A report published in the “Wall Street Journal” found that while Google itself indicated more than a year ago that it would stop reading your mail to target ads, hundreds of third-party software developers might be doing just that for marketing purposes. And in some cases, the Journal found, people, and not just computers, could be reading your Gmail.
There are basic steps you can take to help prevent such access.
Start by clicking on your account information in the upper right hand corner of the Gmail screen. As an alternative, type account.google.com in your browser.
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Next, click Sign-in & Security and scroll down to the “Apps with account access” section. This is where you can keep track of which apps or services you gave permission to access your account, and remove the ones you no longer use or trust.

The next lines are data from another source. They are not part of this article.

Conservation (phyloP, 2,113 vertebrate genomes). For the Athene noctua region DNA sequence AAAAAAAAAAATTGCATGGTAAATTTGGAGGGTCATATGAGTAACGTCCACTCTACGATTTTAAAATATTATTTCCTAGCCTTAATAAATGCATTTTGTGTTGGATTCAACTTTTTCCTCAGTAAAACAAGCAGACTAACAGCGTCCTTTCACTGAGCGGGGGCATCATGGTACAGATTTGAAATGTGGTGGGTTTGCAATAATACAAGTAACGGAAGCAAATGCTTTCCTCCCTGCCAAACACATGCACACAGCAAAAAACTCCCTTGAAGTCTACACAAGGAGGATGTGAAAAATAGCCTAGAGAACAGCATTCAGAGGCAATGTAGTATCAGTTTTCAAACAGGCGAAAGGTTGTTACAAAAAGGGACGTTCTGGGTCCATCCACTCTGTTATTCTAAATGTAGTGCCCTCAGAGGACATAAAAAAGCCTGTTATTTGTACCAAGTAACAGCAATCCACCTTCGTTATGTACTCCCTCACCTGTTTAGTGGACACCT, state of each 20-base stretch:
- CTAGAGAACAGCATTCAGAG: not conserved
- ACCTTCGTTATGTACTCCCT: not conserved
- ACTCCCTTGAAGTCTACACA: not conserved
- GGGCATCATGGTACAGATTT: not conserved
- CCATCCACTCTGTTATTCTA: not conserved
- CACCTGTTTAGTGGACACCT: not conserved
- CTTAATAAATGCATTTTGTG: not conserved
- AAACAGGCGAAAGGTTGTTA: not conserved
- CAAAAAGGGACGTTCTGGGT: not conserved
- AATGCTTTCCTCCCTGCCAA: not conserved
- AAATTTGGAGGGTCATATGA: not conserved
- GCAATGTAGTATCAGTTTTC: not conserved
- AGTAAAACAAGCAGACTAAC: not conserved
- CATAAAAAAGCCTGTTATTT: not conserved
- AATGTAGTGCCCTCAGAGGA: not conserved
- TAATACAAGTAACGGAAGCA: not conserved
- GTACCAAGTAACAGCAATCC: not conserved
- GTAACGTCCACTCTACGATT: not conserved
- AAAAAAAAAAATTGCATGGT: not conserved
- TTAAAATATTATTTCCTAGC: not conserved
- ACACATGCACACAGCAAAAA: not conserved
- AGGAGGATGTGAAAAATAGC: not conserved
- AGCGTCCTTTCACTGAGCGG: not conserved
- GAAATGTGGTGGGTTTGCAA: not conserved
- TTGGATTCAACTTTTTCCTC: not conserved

To do that, click the “Manage Apps” link. Google has segregated apps into three main sections: Google’s own apps; the apps and sites you use to sign into Google; and the third-party apps with account access.
Google’s own apps include listings for the likes of Chromecast, Google Chrome or, an otherwise unnamed “Google Assistant Enabled Device.”
If you click on any of these items, you’ll see when access was given, what kind of access it has, and a “Remove Access” button.